Tuesday, November 19, 2019

Val Browne has a “natural gift” for wood turning

When Val Browne’s beloved wife Mary passed away suddenly in July last year he felt little in life was worth living for.

Mary Browne was only 55 when she discovered a pain in her side that turned out to be liver cancer. She was told the cancer had permeated 80 per cent of her body and she had just days to live.

“At her funeral people kept asking me how she died so fast. They asked me over and over. I just couldn’t take it any more,” Val Browne (69) tells the Western People.


Val didn’t leave the house for three weeks, and the stress of losing his wife of more than 30 years caused all of his hair to fall out.

Eventually, a family friend brought him to the Ballina Men’s Shed.

“When I saw the wood I knew this was the place for me,” Val says.

He kept his head down at first, finding solace in the shed’s wood-turning machine, but gradually he emerged from his shell and bonded with the men around him.

Meanwhile, Val was adding a new dimension to the shed, according to fellow member Seamie Rice. “He turned the whole place around because he got all the woodturning going,” Mr Rice says.

Vincent McMahon adds that it is incredible to watch Val work, as he has a rare “natural gift” for the trade.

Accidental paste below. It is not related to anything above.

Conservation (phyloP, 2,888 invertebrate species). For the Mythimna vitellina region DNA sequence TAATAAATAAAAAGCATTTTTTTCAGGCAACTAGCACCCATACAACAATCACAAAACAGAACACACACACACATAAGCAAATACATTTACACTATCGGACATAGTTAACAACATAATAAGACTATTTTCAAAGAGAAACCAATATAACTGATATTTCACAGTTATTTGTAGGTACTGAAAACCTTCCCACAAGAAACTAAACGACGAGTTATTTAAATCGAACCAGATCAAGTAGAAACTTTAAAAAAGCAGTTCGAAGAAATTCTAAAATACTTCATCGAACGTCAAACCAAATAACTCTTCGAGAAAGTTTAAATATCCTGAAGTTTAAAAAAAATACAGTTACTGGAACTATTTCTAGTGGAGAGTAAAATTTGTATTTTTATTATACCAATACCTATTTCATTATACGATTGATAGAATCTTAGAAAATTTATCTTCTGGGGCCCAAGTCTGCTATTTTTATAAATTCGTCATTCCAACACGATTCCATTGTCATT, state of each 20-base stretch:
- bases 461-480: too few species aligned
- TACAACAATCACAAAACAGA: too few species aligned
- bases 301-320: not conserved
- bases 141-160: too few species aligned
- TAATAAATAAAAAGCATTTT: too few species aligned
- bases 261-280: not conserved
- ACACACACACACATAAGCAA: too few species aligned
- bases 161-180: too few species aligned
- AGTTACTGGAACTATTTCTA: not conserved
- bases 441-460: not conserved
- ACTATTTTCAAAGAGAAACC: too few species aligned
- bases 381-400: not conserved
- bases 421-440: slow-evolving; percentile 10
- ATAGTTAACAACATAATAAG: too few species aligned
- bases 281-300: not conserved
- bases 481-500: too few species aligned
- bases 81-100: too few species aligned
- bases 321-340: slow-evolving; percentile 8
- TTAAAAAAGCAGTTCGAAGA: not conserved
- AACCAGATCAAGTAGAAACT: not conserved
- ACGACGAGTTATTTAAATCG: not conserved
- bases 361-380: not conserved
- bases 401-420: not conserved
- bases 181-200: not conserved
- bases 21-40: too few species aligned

Since joining Val has produced an assortment of wooden objects, including lamps, stools, pens and clocks.

“They would make great Christmas presents,” he says with a twinkle in his eye.


But keeping his spirits up takes work, and he still experiences moments of deep sadness, he says. The difference now is he can ask for help.

William Maughan, Chris Sweeney, Vincent McMahon, Val Browne and Seamie Rice take a look at a handcrafted milking stool, one of Val’s creations.

“It is friends and the Ballina Men’s Shed that saved me,” he says.

“I still find the evenings very lonely. When I sit at home I think that she will open the door and ask if I want a cup of tea, but that is never going to happen.”

He has some “wonderful” friends, family, and neighbours who call to him three times a week.

“I used to walk alone and I would think about the sad things in life. I find if I have someone to walk with me that’s the best tonic.”


The Ballina Men’s Shed rescued Val from another disaster.

When the heart health charity Croí visited the shed, Val, who walks four miles each day, saw no need to participate in a blood-pressure and cholesterol check. He says he only co-operated to keep his friend Seamie Rice quiet.

But his results were not good. His blood pressure was “through the roof” and the nurse described him as a “ticking time bomb”.

Now, with a course of medication, he is in good health. He expressed his heartfelt thanks to his friends, fellow shed members, and the HSE workers who helped him through his dark days.


November is men’s mental health month, a time when men are encouraged to talk about their feelings and their health.

Val says he will never get over the loss of his wife, but he has learnt to live with the pain.

“Life is a hard struggle each day, but my hair is growing again and I’m getting back to myself.”

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By Ellen O'Riordan
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